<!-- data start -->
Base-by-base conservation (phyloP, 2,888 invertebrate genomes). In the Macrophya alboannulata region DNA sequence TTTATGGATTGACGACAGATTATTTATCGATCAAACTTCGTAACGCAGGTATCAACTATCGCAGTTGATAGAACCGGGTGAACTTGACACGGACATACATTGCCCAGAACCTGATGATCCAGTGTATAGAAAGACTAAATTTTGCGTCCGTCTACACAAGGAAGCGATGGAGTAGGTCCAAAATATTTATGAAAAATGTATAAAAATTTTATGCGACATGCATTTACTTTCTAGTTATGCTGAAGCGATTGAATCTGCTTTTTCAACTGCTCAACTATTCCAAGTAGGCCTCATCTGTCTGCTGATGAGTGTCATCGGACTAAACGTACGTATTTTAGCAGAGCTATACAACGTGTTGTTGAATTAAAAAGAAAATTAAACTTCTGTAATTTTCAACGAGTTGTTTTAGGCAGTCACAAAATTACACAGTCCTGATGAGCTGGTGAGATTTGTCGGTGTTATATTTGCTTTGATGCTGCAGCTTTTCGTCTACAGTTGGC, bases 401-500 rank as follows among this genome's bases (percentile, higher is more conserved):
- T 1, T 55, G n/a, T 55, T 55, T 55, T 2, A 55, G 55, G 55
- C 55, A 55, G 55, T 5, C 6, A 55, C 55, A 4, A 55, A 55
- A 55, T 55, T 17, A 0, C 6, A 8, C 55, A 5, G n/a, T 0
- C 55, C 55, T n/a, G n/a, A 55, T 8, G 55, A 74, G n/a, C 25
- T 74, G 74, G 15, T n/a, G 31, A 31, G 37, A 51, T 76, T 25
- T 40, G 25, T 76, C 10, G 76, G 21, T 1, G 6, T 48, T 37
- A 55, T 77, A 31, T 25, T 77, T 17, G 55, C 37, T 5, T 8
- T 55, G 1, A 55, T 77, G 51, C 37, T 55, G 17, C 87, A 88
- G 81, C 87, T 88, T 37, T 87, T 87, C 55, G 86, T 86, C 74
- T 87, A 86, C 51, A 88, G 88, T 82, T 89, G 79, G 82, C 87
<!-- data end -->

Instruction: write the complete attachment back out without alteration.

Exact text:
Base-by-base conservation (phyloP, 2,888 invertebrate genomes). In the Macrophya alboannulata region DNA sequence TTTATGGATTGACGACAGATTATTTATCGATCAAACTTCGTAACGCAGGTATCAACTATCGCAGTTGATAGAACCGGGTGAACTTGACACGGACATACATTGCCCAGAACCTGATGATCCAGTGTATAGAAAGACTAAATTTTGCGTCCGTCTACACAAGGAAGCGATGGAGTAGGTCCAAAATATTTATGAAAAATGTATAAAAATTTTATGCGACATGCATTTACTTTCTAGTTATGCTGAAGCGATTGAATCTGCTTTTTCAACTGCTCAACTATTCCAAGTAGGCCTCATCTGTCTGCTGATGAGTGTCATCGGACTAAACGTACGTATTTTAGCAGAGCTATACAACGTGTTGTTGAATTAAAAAGAAAATTAAACTTCTGTAATTTTCAACGAGTTGTTTTAGGCAGTCACAAAATTACACAGTCCTGATGAGCTGGTGAGATTTGTCGGTGTTATATTTGCTTTGATGCTGCAGCTTTTCGTCTACAGTTGGC, bases 401-500 rank as follows among this genome's bases (percentile, higher is more conserved):
- T 1, T 55, G n/a, T 55, T 55, T 55, T 2, A 55, G 55, G 55
- C 55, A 55, G 55, T 5, C 6, A 55, C 55, A 4, A 55, A 55
- A 55, T 55, T 17, A 0, C 6, A 8, C 55, A 5, G n/a, T 0
- C 55, C 55, T n/a, G n/a, A 55, T 8, G 55, A 74, G n/a, C 25
- T 74, G 74, G 15, T n/a, G 31, A 31, G 37, A 51, T 76, T 25
- T 40, G 25, T 76, C 10, G 76, G 21, T 1, G 6, T 48, T 37
- A 55, T 77, A 31, T 25, T 77, T 17, G 55, C 37, T 5, T 8
- T 55, G 1, A 55, T 77, G 51, C 37, T 55, G 17, C 87, A 88
- G 81, C 87, T 88, T 37, T 87, T 87, C 55, G 86, T 86, C 74
- T 87, A 86, C 51, A 88, G 88, T 82, T 89, G 79, G 82, C 87